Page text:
Friday, October 17, 2014

Felt or Straubinger?

Left to right: Straubinger, hard pressed felt, soft woven felt

Many flutists will send their instruments off to the repair shop and learn they need to have their pads replaced.  At that point, the repair technician may ask, "Which would you prefer -- felt or Straubinger?"  Hmm...  So, how do you choose?  Well, we spoke with Powell's Repair Technician, Rachel Baker, to find out more about the pads and get her recommendations...

A quick review of the pads with Rachel helped us recall the difference in materials:

Felt pads - cardboard backing, pressed felt, skin (bladder skin covering)
Straubinger pads - plastic backing, microfiber, skin (bladder skin covering)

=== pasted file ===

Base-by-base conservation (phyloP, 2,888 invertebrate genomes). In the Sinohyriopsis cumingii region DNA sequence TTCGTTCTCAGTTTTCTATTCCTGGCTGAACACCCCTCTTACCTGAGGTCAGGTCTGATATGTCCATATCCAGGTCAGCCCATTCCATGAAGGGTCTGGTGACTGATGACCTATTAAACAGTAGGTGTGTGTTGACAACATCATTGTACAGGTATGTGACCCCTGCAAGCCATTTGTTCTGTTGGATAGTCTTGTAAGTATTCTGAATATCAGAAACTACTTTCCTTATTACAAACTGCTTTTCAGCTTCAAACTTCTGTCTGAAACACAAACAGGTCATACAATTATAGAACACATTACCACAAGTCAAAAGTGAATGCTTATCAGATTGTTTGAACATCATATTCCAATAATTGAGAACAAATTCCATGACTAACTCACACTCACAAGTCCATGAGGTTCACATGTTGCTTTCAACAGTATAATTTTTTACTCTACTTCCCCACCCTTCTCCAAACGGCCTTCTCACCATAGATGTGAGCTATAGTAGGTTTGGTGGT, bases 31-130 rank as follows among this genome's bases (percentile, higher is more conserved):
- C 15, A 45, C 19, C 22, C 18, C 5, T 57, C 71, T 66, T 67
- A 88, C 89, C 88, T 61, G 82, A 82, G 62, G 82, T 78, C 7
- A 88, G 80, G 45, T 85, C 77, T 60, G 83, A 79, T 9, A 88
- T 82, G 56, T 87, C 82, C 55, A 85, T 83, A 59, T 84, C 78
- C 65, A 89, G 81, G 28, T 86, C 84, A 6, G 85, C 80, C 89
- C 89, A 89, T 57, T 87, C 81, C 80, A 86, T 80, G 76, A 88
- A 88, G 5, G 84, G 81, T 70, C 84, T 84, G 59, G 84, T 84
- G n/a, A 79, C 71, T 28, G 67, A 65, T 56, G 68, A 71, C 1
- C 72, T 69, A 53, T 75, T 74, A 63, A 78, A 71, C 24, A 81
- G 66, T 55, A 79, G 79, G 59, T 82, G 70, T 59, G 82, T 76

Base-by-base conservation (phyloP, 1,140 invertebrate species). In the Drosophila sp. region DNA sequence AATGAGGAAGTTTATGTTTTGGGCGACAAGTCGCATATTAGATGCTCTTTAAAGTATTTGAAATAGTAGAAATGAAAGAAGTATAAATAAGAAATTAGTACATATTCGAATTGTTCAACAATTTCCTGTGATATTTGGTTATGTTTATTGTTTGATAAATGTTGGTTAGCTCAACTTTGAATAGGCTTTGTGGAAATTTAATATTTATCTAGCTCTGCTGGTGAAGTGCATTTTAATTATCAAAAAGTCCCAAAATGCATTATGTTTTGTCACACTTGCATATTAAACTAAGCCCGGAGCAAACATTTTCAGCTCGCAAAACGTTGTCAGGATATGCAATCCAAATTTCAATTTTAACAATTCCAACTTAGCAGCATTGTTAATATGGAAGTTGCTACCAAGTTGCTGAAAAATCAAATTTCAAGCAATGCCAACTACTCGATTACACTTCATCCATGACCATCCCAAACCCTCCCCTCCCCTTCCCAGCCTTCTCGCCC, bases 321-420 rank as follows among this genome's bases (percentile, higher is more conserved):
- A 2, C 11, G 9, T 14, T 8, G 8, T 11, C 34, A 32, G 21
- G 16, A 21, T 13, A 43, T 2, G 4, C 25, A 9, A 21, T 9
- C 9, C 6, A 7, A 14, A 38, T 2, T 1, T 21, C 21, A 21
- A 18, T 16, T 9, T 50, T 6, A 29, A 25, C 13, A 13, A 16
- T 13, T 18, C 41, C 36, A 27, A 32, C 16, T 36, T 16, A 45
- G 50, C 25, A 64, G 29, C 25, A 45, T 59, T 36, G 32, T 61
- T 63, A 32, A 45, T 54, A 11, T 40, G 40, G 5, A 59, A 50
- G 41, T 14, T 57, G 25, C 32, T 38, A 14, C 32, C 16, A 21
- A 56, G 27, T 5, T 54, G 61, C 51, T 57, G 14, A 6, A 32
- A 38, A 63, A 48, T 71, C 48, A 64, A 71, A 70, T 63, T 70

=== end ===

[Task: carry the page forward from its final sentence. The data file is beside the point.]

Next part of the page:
Rachel told us that the pads each have different characteristics based on their composition.  In terms of feel, the materials create a noticeable difference because the pads will hit the cups differently when you play.  The felt has more give and can handle extra upward pressure (exerted on the pad when you close the key cup), so she said they tend to be better for people with "heavier" hands.  The Straubinger pads have a crisper response than the felt, so someone with a lighter touch may prefer these.  The Straubinger pads also tend to have more stability because they are made from synthetic materials.  The natural materials in the felt pads fluctuate more with changes in atmospheric conditions, so, for instance, a flutist living in a very humid climate would probably not have as much luck with the felt pads because of the humidity.  In terms of sound, one might not realize, but there is a difference.  Rachel said that one pad is not better than the other -- it just all depends on the player's sound preferences.  If you think about the physics behind sound production on the flute, as air travels through the instrument, there will be a difference in sound because of the difference in materials (felt or synthetic pads) closing the tone holes.  Sound discrepancies may be difficult to describe, but some players may note general color/quality differences such as a "brighter" or "darker" sound, depending on their choice of pads.